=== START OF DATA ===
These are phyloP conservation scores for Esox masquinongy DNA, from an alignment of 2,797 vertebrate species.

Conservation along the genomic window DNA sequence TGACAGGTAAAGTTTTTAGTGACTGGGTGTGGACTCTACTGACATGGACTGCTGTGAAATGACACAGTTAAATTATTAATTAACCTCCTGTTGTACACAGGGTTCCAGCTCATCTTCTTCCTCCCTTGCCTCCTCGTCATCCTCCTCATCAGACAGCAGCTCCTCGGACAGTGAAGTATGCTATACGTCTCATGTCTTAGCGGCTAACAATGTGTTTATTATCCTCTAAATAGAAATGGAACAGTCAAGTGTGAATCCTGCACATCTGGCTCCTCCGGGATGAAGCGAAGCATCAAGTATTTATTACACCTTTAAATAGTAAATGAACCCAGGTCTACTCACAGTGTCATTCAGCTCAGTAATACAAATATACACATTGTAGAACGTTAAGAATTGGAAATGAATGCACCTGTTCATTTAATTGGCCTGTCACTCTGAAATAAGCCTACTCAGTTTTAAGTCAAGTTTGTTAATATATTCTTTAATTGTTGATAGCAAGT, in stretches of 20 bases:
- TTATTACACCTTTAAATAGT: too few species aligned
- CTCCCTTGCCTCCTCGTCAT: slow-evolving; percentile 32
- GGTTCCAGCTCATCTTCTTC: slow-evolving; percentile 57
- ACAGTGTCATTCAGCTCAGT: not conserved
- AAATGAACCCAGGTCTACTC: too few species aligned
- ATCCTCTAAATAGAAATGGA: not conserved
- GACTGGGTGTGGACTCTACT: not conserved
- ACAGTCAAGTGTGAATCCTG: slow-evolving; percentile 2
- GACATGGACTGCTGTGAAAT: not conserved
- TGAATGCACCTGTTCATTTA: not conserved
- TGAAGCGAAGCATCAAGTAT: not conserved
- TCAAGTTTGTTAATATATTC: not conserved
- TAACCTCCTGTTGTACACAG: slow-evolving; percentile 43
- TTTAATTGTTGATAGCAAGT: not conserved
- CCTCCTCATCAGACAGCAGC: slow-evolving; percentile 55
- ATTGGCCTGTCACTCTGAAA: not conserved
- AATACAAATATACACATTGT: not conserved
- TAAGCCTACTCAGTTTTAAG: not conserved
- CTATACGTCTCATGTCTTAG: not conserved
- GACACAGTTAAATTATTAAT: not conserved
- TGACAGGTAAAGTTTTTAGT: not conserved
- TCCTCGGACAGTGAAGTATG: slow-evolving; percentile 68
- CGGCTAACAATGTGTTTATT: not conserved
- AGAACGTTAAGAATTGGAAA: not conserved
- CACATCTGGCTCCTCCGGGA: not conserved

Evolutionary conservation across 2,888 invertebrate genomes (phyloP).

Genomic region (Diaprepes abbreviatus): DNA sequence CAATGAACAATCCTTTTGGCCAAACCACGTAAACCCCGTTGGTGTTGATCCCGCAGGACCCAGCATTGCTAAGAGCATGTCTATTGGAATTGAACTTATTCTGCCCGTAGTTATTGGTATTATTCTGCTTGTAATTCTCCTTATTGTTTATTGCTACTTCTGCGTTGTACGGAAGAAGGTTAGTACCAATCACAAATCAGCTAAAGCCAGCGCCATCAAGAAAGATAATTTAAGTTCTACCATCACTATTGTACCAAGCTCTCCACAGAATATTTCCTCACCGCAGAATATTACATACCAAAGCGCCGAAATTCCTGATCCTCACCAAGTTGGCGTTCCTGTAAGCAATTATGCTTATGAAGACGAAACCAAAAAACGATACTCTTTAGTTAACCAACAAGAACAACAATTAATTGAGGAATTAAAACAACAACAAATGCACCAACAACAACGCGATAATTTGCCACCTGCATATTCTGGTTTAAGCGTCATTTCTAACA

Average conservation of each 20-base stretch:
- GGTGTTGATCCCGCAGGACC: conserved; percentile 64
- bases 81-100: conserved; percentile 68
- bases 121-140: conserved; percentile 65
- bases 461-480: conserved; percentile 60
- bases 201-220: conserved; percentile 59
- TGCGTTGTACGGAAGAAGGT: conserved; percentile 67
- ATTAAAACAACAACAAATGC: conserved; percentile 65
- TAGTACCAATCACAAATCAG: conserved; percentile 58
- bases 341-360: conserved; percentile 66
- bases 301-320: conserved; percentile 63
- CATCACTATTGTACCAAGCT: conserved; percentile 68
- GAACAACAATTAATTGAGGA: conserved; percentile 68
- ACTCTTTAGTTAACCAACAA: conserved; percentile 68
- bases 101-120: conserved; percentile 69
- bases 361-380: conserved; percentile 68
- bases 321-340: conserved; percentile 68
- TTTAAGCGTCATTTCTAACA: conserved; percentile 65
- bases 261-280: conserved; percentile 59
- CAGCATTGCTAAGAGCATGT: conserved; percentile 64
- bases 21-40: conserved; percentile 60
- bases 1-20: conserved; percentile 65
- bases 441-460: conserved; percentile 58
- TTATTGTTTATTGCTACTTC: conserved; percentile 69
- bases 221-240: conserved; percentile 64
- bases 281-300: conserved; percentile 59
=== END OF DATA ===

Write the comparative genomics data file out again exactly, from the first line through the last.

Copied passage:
These are phyloP conservation scores for Esox masquinongy DNA, from an alignment of 2,797 vertebrate species.

Conservation along the genomic window DNA sequence TGACAGGTAAAGTTTTTAGTGACTGGGTGTGGACTCTACTGACATGGACTGCTGTGAAATGACACAGTTAAATTATTAATTAACCTCCTGTTGTACACAGGGTTCCAGCTCATCTTCTTCCTCCCTTGCCTCCTCGTCATCCTCCTCATCAGACAGCAGCTCCTCGGACAGTGAAGTATGCTATACGTCTCATGTCTTAGCGGCTAACAATGTGTTTATTATCCTCTAAATAGAAATGGAACAGTCAAGTGTGAATCCTGCACATCTGGCTCCTCCGGGATGAAGCGAAGCATCAAGTATTTATTACACCTTTAAATAGTAAATGAACCCAGGTCTACTCACAGTGTCATTCAGCTCAGTAATACAAATATACACATTGTAGAACGTTAAGAATTGGAAATGAATGCACCTGTTCATTTAATTGGCCTGTCACTCTGAAATAAGCCTACTCAGTTTTAAGTCAAGTTTGTTAATATATTCTTTAATTGTTGATAGCAAGT, in stretches of 20 bases:
- TTATTACACCTTTAAATAGT: too few species aligned
- CTCCCTTGCCTCCTCGTCAT: slow-evolving; percentile 32
- GGTTCCAGCTCATCTTCTTC: slow-evolving; percentile 57
- ACAGTGTCATTCAGCTCAGT: not conserved
- AAATGAACCCAGGTCTACTC: too few species aligned
- ATCCTCTAAATAGAAATGGA: not conserved
- GACTGGGTGTGGACTCTACT: not conserved
- ACAGTCAAGTGTGAATCCTG: slow-evolving; percentile 2
- GACATGGACTGCTGTGAAAT: not conserved
- TGAATGCACCTGTTCATTTA: not conserved
- TGAAGCGAAGCATCAAGTAT: not conserved
- TCAAGTTTGTTAATATATTC: not conserved
- TAACCTCCTGTTGTACACAG: slow-evolving; percentile 43
- TTTAATTGTTGATAGCAAGT: not conserved
- CCTCCTCATCAGACAGCAGC: slow-evolving; percentile 55
- ATTGGCCTGTCACTCTGAAA: not conserved
- AATACAAATATACACATTGT: not conserved
- TAAGCCTACTCAGTTTTAAG: not conserved
- CTATACGTCTCATGTCTTAG: not conserved
- GACACAGTTAAATTATTAAT: not conserved
- TGACAGGTAAAGTTTTTAGT: not conserved
- TCCTCGGACAGTGAAGTATG: slow-evolving; percentile 68
- CGGCTAACAATGTGTTTATT: not conserved
- AGAACGTTAAGAATTGGAAA: not conserved
- CACATCTGGCTCCTCCGGGA: not conserved

Evolutionary conservation across 2,888 invertebrate genomes (phyloP).

Genomic region (Diaprepes abbreviatus): DNA sequence CAATGAACAATCCTTTTGGCCAAACCACGTAAACCCCGTTGGTGTTGATCCCGCAGGACCCAGCATTGCTAAGAGCATGTCTATTGGAATTGAACTTATTCTGCCCGTAGTTATTGGTATTATTCTGCTTGTAATTCTCCTTATTGTTTATTGCTACTTCTGCGTTGTACGGAAGAAGGTTAGTACCAATCACAAATCAGCTAAAGCCAGCGCCATCAAGAAAGATAATTTAAGTTCTACCATCACTATTGTACCAAGCTCTCCACAGAATATTTCCTCACCGCAGAATATTACATACCAAAGCGCCGAAATTCCTGATCCTCACCAAGTTGGCGTTCCTGTAAGCAATTATGCTTATGAAGACGAAACCAAAAAACGATACTCTTTAGTTAACCAACAAGAACAACAATTAATTGAGGAATTAAAACAACAACAAATGCACCAACAACAACGCGATAATTTGCCACCTGCATATTCTGGTTTAAGCGTCATTTCTAACA

Average conservation of each 20-base stretch:
- GGTGTTGATCCCGCAGGACC: conserved; percentile 64
- bases 81-100: conserved; percentile 68
- bases 121-140: conserved; percentile 65
- bases 461-480: conserved; percentile 60
- bases 201-220: conserved; percentile 59
- TGCGTTGTACGGAAGAAGGT: conserved; percentile 67
- ATTAAAACAACAACAAATGC: conserved; percentile 65
- TAGTACCAATCACAAATCAG: conserved; percentile 58
- bases 341-360: conserved; percentile 66
- bases 301-320: conserved; percentile 63
- CATCACTATTGTACCAAGCT: conserved; percentile 68
- GAACAACAATTAATTGAGGA: conserved; percentile 68
- ACTCTTTAGTTAACCAACAA: conserved; percentile 68
- bases 101-120: conserved; percentile 69
- bases 361-380: conserved; percentile 68
- bases 321-340: conserved; percentile 68
- TTTAAGCGTCATTTCTAACA: conserved; percentile 65
- bases 261-280: conserved; percentile 59
- CAGCATTGCTAAGAGCATGT: conserved; percentile 64
- bases 21-40: conserved; percentile 60
- bases 1-20: conserved; percentile 65
- bases 441-460: conserved; percentile 58
- TTATTGTTTATTGCTACTTC: conserved; percentile 69
- bases 221-240: conserved; percentile 64
- bases 281-300: conserved; percentile 59